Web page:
It is my hope that, by sharing my story, it will encourage other trauma survivors to share their own stories. This post might trigger you. It will be helpful for you to share your feelings with someone.
I left the university down South when I was nineteen to attend a private theater conservatory. I made my way to New York City in my early twenties. While there, I became friendly with a man with whom I worked in a show. I felt absolutely no attraction to him, but when he invited me to dinner, I accepted. I thought we were friends.
We ate, we drank, and of course, I got drunk. He took me home in a cab, and escorted me to my apartment in Greenwich Village. He asked me to invite him in. I told him that I had enjoyed the evening, but that I just wanted to go to bed.
He pushed his way into my apartment and shut the door. I asked him to leave, but he wouldn’t. He grabbed me and kissed me. I tried to wriggle free, but he was too strong. I was five-foot eight and one hundred twenty pounds. He was six-foot three and ruggedly built.
He dragged me into the living room and threw me onto the floor. I wish I could say that I put up one hell of a fight, but I can’t. I was too drunk. All I could do was lie there as he climbed on top of me. I tried to scream, but he kept his hand over my mouth. When he was finished with me, he stood up, said “Thanks”, and left me lying on the carpet. I curled into a ball and sobbed.
My friends insisted that I call the police, but I was too ashamed, too scared. I knew his attorney would turn the whole thing around, make it my fault. I knew I couldn’t handle going to court.
I couldn’t return to work (I was the associate producer for the show). I couldn’t bear to face my attacker. I told the producer that I was sick and highly contagious.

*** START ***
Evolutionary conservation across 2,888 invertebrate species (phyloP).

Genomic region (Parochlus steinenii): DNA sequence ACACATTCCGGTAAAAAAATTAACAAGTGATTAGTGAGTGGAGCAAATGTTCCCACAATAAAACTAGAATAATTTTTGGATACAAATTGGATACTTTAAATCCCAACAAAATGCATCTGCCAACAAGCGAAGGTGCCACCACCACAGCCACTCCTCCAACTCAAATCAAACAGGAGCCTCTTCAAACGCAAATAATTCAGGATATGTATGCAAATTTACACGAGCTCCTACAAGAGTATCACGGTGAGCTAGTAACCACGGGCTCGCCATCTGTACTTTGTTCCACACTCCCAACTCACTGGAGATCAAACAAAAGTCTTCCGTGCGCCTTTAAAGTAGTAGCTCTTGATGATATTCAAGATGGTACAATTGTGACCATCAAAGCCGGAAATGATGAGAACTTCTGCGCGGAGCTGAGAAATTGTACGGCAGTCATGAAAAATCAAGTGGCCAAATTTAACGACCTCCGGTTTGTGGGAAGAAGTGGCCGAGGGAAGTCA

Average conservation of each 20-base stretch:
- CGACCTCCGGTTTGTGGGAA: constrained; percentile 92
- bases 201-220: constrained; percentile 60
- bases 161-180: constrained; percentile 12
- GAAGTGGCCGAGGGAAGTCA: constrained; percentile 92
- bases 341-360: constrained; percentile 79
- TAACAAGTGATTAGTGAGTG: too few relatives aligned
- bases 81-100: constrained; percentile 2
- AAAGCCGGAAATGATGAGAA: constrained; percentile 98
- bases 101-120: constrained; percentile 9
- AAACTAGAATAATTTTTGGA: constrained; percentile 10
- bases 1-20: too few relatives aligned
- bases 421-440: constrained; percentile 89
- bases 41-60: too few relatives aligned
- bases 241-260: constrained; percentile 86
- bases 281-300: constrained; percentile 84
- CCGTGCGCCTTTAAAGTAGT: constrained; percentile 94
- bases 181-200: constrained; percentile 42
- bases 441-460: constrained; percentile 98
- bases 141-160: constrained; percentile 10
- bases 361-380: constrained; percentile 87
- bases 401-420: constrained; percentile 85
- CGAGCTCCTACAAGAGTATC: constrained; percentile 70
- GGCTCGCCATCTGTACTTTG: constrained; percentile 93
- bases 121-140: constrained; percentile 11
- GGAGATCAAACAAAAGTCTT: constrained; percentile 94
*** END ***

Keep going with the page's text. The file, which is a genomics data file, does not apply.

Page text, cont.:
This time wasn’t like the other rapes. I sank into a deep depression. I couldn’t get out of bed. Then I started vomiting. I was violently ill, literally crawling to the toilet to vomit many times every day. My roommate had me do a pregnancy test – I was pregnant.
I knew in my heart that I would not be able to love that baby. My friends convinced me to get an abortion. They assured me that the fetus wasn’t a baby yet – it was just the potential for life. I decided to let the soul that would have been born had I gone the full nine months to wait and be reborn into a loving family.
I didn’t have money for the abortion, so my friends helped. It was a very traumatic experience for me emotionally. After it was over, I returned home to live with my mother for a while. I never told her about the rapes in Alabama and New York City, or about the abortion. I was too ashamed. I believed that if I hadn’t been drunk, they never would have happened. I tried to get on with my life as best I could, but I was never the same.
My psychological, emotional, and spiritual wounds from incest and rape might never completely heal, but I have come a long way in my healing process. I have been able to piece the broken shards of my soul back together, and today I enjoy life. Perhaps my Light doesn’t shine with its original brilliance, but it does shine. As I continue to heal, I know that my Light will grow in its intensity and beauty.